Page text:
2. We feel under-appreciated. As teachers we’re also, more often than not, dedicated students of yoga. We’re educated in not only the breadth of yoga practice and wisdom, but also often in other complementary disciplines. 

We’re professionals with hundreds and hundreds of hours of training. We know first-hand the value and power of what we teach. We know we have tons to offer. We know the world needs the tools that yoga provides now more than ever. And, so, when we’re teaching for 2 instead of 20, when our pay is dependent upon class attendance, or when we’re cancelled on at the last minute, well, none of that feels great. 

3. We’ve lost our love for yoga. We don’t feel enthusiastic about our own practice. In fact, we may not even HAVE a practice other than teaching. But there’s simply no getting around it - in order for us to stay inspired about what we do, we NEED to be growing in our own practices. Continually. We need to feel connected to OUR yoga.

I love working out at the gym. Why? One reason is that I KNOW I will never become a fitness trainer. I’m there because I want to be, because I enjoy it. It’s never something I will make money from and therefore, I’m free to do it solely for myself. But yoga? That’s a different story.

One of the most common challenges I hear from teachers is that practice becomes all about teaching, it’s never for themselves anymore. Over time, this catches up with us. Practice feels like work, it’s no longer nourishing, The reason why we love yoga has disappeared. 

4. We don’t have the support of a community. Oftentimes, WE are the ones upholding our community, but it doesn’t mean that we don’t also need the support of like-minded others. Teachers need community ASIDE from the people we teach and serve. People who are doing the same work as us. It’s not always easy to find.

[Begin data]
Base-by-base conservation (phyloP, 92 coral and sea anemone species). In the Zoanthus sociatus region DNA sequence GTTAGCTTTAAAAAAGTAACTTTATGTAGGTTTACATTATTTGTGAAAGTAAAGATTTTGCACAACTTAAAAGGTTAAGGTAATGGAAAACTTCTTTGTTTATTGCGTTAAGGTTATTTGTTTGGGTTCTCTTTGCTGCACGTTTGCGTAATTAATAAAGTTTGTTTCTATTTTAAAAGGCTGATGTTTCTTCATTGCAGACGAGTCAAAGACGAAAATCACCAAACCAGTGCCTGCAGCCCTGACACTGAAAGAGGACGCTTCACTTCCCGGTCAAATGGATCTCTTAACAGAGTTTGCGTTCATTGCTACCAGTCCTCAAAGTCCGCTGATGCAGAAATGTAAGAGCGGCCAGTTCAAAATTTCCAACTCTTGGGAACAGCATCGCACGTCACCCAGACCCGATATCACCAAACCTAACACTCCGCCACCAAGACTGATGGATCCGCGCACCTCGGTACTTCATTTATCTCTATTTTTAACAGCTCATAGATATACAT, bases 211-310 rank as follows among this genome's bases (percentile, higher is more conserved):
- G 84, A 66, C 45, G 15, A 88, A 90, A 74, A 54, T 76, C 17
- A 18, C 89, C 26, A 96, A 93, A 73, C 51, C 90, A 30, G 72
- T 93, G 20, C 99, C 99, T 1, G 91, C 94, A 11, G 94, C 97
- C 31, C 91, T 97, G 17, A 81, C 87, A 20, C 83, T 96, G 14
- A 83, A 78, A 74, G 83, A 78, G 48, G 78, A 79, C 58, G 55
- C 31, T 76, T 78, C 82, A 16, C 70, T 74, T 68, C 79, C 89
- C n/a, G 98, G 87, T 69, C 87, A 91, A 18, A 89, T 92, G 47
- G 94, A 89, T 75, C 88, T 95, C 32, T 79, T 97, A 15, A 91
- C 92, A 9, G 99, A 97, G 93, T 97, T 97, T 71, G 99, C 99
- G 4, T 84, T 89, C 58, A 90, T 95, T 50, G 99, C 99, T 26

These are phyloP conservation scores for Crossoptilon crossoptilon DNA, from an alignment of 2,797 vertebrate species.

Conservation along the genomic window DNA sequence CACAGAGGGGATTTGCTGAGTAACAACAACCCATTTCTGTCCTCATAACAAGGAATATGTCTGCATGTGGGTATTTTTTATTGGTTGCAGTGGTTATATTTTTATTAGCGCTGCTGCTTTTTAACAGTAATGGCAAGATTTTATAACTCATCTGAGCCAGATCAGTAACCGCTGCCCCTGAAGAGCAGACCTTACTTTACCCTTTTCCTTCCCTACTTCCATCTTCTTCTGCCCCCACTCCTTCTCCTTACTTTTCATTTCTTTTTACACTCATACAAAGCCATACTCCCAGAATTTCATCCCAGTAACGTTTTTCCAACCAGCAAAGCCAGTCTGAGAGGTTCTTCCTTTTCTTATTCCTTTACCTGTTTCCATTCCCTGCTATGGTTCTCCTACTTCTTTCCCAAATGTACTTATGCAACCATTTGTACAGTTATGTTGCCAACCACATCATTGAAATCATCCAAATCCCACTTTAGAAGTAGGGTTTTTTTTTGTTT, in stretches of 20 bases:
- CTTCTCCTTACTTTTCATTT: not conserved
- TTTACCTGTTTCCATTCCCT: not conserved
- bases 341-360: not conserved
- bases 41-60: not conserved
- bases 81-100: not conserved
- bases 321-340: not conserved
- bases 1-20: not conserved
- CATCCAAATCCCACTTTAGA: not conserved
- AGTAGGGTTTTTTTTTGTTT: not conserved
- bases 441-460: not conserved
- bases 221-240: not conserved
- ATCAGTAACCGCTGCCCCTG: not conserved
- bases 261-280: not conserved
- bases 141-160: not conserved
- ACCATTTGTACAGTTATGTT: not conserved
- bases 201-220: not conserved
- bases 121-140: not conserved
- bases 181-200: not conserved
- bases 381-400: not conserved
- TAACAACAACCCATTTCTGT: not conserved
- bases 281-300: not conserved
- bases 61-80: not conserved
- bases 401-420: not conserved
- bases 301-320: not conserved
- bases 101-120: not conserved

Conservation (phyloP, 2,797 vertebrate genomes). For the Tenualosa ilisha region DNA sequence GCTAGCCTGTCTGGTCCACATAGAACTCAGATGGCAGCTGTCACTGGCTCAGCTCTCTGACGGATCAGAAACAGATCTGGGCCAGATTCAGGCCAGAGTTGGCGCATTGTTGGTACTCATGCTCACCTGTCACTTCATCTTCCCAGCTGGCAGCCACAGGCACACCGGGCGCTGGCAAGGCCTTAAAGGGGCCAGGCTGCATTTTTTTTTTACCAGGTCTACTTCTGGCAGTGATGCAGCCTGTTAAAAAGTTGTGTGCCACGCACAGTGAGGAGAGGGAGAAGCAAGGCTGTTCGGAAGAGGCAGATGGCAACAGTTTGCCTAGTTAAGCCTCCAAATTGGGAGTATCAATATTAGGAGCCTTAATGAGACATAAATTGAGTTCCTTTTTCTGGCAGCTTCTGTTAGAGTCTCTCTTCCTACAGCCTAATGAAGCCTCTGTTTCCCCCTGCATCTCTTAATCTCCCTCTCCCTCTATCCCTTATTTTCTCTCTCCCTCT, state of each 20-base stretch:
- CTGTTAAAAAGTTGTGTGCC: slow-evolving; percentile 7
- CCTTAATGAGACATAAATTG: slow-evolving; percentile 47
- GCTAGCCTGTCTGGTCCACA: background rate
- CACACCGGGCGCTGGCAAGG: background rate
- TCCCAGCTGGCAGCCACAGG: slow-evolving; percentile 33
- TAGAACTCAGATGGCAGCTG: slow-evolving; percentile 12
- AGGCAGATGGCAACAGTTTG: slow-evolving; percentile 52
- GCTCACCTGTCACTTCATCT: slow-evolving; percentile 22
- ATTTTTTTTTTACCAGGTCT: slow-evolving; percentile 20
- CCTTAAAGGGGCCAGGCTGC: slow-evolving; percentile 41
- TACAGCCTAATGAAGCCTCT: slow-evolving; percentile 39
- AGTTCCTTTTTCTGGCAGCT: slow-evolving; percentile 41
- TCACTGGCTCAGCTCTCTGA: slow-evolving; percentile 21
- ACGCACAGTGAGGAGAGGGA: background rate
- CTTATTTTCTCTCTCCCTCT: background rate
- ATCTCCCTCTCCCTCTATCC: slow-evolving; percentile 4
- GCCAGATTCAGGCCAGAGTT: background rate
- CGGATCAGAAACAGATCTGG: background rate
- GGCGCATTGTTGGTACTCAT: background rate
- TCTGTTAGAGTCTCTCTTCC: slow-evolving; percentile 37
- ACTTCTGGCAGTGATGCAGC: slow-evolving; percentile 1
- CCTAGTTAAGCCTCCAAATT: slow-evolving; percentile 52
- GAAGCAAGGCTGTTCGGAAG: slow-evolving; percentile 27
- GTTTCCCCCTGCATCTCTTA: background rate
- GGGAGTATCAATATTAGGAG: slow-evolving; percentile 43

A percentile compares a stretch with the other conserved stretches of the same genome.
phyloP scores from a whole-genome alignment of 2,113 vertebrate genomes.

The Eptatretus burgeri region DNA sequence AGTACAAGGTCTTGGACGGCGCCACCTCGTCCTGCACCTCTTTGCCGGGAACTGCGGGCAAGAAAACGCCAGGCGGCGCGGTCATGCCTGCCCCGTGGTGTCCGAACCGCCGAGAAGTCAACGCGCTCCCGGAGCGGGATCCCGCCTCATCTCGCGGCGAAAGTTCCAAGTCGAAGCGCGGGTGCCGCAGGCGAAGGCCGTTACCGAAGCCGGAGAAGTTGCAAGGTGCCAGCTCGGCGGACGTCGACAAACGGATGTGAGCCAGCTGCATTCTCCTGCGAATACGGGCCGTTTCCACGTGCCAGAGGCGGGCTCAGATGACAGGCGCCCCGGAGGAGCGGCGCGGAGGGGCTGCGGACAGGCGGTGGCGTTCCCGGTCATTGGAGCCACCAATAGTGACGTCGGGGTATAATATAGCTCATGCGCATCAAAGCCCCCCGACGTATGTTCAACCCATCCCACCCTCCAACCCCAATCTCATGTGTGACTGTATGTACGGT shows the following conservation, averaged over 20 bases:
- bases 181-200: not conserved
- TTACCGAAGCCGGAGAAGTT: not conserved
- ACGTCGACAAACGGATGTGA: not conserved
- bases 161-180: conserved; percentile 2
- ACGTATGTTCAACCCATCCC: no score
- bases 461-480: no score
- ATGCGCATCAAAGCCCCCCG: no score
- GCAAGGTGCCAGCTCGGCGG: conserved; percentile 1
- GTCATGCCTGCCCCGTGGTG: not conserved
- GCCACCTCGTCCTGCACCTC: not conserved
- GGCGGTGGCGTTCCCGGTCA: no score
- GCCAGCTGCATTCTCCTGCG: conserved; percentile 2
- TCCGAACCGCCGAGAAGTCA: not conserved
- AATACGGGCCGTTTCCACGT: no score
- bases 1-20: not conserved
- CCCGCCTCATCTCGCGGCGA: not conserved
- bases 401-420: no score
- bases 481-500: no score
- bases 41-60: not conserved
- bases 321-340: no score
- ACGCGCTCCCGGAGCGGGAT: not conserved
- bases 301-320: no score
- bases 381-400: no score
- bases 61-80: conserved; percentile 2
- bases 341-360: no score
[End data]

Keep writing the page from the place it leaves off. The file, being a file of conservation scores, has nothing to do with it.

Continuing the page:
We may be too busy to be part of an in-person community. We may live in a rural area where there aren’t fellow teachers. Or, if there are other teachers and studios nearby it may feel difficult to feel a sense of support from them, we may feel more competition with them than affiliation.

5. We haven’t figured out how to simplify, streamline and maximize our teaching time. Many of can say from experience that running all over the city, lugging props in your car trunk, and sitting in traffic all for a one-hour class doesn’t make for a sustainable yoga teaching career. 

Add to that keeping track of registrations, other administrative tasks, to say nothing of marketing and building our networks – things we all must do and yet are never compensated for. ALL of this adds up to quick burnout if we don’t get help and support.

What to do?

Well, one thing I can say for sure is that having your own COMMUNITY where you can get answers and find support and a FRAMEWORK for practice and inspiration helps. A lot. 

I developed The Skillful Yogi to be a welcoming, friendly, and respectful collective of teachers and continuing students. It’s home where you can come to find inspiration AND practical support for the art, skill AND business of yoga teaching. Kind of like an online retreat site. It includes outstanding asana classes delivered weekly, daily inspiration for living your yoga, and personal, tailored guidance and support to refine your practice and teaching. So you can thrive in what you do, what you’re meant to be doing, and reignite your love for teaching once more. 

If this calls out to you, it would be an honour to support you on your journey.

Charter membership rates are available for just a few more weeks. 

I’m here and more than happy to answer any questions you might have about how The Skillful Yogi can serve you.

https://barrie-risman-yoga.teachable.com